Agriculture ministers from 12 EU countries have raised “serious concerns” over a recent compromise reached by Brussels and five Eastern members of the bloc to restrict imports of Ukrainian agricultural products.
In late April, Poland, Hungary, Slovakia and Bulgaria banned grain imports from the war-struck nation. The European Commission responded with a proposal to deliver €100 million in aid for farmers in those countries and Romania, as well as a temporary ban on Ukrainian imports to them unless for transit to other nations.
No sooner had the deal been struck than it started to unravel. Poland led calls to distribute the glut of grain in the form of humanitarian aid — but officials responded that it wasn’t fit for human consumption.
In a strongly worded letter sent to the European Commission and seen by POLITICO’s Brussels Playbook, the 12 agriculture ministers said the deal “undermines the integrity of the EU internal market.”
Ministers from France, Germany, the Netherlands, Ireland, Greece, Austria, Belgium, Croatia, Luxembourg, Estonia, Denmark and Slovenia called for urgent “clarification” of the arrangement, which they said the Commission made “without consulting member states.”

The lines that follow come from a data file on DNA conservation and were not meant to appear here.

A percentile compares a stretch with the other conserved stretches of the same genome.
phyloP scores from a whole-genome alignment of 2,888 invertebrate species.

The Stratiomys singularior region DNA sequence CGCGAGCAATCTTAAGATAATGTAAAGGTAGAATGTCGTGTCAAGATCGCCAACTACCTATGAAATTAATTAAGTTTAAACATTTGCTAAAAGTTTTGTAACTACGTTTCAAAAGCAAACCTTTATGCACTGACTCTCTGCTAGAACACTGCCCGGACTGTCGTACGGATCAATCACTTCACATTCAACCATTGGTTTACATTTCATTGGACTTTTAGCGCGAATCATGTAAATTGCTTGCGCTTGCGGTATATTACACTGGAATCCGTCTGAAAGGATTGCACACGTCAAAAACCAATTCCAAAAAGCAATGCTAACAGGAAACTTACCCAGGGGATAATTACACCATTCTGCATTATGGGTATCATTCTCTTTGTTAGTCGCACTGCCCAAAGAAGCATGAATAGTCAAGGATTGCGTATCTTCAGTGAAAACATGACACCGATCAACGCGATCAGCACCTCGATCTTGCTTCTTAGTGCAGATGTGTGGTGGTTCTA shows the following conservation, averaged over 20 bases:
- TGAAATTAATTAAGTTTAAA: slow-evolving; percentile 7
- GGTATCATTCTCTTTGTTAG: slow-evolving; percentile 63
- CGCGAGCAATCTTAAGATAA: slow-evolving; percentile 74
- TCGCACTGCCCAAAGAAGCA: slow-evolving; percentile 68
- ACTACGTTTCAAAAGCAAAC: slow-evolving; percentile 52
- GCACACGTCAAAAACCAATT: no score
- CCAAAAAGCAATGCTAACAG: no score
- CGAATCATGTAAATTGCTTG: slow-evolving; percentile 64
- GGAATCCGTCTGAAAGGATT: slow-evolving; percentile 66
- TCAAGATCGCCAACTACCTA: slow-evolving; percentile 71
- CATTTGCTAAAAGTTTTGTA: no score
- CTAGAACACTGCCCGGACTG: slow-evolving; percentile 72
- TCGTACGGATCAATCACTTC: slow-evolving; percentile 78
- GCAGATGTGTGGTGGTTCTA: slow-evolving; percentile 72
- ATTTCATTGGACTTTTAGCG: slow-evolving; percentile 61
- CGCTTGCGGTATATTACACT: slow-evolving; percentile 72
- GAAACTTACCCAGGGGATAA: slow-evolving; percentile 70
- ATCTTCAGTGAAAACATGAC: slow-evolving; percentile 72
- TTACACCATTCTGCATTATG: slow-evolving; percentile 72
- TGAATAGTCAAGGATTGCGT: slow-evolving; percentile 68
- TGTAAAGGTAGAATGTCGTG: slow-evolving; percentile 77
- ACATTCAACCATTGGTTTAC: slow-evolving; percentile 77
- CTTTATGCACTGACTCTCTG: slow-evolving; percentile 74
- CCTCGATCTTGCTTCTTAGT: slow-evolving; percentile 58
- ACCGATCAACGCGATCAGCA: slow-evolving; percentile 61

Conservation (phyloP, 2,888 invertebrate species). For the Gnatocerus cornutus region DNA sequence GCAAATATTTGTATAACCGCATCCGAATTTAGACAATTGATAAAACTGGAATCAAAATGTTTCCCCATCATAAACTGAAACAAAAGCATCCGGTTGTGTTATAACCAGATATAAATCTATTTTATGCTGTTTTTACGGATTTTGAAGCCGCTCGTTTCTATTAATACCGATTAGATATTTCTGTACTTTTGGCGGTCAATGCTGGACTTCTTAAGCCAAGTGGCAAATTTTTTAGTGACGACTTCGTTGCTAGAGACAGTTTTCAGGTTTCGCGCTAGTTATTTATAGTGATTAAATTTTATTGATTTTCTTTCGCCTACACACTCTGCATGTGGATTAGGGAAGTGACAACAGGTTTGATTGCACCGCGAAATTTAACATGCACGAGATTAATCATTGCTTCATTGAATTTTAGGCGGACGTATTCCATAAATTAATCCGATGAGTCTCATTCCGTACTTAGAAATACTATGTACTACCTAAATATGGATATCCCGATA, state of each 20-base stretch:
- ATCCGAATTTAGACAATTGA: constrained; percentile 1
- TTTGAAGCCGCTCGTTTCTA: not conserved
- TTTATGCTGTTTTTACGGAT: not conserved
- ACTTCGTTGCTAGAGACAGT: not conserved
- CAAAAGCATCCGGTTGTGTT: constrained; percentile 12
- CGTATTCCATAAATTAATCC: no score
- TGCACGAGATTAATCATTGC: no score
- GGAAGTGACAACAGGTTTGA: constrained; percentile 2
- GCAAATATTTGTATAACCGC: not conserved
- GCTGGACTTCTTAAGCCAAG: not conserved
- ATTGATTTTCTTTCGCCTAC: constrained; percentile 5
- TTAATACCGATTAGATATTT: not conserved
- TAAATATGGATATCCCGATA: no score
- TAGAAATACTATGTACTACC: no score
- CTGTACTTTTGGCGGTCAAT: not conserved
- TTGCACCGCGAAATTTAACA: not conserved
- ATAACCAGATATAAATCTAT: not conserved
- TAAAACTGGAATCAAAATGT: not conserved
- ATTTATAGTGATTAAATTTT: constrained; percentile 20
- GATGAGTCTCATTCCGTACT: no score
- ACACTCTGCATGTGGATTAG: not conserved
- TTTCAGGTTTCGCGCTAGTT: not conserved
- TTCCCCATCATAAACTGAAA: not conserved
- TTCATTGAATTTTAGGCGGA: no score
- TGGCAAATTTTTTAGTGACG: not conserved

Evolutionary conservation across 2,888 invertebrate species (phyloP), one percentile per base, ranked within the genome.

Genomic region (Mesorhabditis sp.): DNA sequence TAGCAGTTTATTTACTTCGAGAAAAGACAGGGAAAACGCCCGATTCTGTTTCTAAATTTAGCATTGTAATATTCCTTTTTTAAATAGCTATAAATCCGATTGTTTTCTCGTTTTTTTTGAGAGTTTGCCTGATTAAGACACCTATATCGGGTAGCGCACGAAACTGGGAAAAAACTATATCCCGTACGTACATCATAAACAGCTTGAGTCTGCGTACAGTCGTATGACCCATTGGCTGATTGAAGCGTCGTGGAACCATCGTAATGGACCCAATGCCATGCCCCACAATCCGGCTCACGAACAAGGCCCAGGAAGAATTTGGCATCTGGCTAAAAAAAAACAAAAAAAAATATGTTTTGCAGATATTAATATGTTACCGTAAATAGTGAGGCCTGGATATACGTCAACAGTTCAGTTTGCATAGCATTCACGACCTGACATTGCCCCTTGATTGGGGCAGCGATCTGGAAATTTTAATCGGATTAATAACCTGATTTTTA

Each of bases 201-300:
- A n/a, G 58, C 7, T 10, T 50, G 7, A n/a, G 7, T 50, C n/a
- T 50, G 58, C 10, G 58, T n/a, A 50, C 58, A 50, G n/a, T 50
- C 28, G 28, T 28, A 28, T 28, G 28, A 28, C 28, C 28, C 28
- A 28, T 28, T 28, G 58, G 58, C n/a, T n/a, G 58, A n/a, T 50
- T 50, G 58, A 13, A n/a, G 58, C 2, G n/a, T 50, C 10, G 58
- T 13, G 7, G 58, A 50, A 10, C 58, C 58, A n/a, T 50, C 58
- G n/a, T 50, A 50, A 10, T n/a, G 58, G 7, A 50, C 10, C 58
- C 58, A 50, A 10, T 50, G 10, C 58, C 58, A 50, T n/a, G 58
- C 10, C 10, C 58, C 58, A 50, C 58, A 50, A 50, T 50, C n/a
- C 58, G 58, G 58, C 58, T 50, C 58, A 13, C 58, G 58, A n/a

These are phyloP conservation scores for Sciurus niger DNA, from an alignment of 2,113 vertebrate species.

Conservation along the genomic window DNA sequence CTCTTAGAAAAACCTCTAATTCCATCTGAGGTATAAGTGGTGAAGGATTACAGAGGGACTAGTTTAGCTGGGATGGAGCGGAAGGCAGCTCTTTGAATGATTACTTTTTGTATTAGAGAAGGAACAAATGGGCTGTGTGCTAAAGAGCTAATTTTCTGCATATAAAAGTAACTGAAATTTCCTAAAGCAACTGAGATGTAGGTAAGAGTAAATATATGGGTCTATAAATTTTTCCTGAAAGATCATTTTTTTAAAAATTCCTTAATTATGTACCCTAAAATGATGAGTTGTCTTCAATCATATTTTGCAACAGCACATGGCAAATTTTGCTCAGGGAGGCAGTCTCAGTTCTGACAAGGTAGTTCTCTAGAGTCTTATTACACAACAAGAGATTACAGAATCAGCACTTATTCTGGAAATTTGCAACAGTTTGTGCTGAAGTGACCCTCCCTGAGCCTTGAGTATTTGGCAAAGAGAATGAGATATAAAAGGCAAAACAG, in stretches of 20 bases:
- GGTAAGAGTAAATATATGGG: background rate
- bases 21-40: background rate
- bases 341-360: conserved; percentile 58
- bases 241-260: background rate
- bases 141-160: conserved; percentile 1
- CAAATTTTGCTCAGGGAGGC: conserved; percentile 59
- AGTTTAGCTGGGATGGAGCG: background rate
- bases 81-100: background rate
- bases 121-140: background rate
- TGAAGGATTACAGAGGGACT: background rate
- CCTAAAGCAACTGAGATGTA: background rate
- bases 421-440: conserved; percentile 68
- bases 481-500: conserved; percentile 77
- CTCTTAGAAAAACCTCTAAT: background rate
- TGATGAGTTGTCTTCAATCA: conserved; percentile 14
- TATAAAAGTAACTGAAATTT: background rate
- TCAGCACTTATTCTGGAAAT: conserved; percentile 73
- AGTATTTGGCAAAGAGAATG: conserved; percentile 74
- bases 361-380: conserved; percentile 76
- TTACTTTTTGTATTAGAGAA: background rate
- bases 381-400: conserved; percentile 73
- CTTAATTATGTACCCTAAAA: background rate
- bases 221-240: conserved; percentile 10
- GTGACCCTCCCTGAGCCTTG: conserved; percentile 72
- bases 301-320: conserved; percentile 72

Their concerns focus on how the deal relates to the “rules and operation” of the EU’s internal market and the EU’s obligations toward Ukraine and Kyiv’s association agreement with the bloc. The letter calls for further discussion with countries to explain how and why the €100 million was granted.
“As in all dimensions of our support, it is imperative to ensure that the European Union is united and that our differences do not play into Russia’s hands, especially on this particular issue, where Russia is threatening not to extend the Black Sea Grain Initiative,” the ministers said in the letter.
“We urge the Commission to return to a transparent procedure along established rules within the functioning of the EU and its member states,” the letter added.
Several EU agriculture ministers last month criticized the unilateral bans imposed by Poland and other countries on Ukrainian imports. During a ministerial meeting in Luxembourg on April 25, Finland’s Antti Kurvinen said the restrictions were “causing harm” to the bloc’s united efforts to help Ukraine.
France’s Marc Fesneau called out Poland and the others over double standards in supporting the bloc’s eastern neighbor when it came to supplying weapons and imposing sanctions on Russia, but turning their backs when it came to bearing some of the brunt.
“You can’t call for solidarity and take unilateral decisions at the same time,” Fesneau said.
This week’s letter is seen as another signal that the rest of the EU was becoming fed up.
“This is also clearly intended to send a signal to Poland and its band of brothers that the rest of Europe has had enough of their double standards when it comes to solidarity with Ukraine. You can’t have your grain and eat it,” an EU diplomat wrote to POLITICO.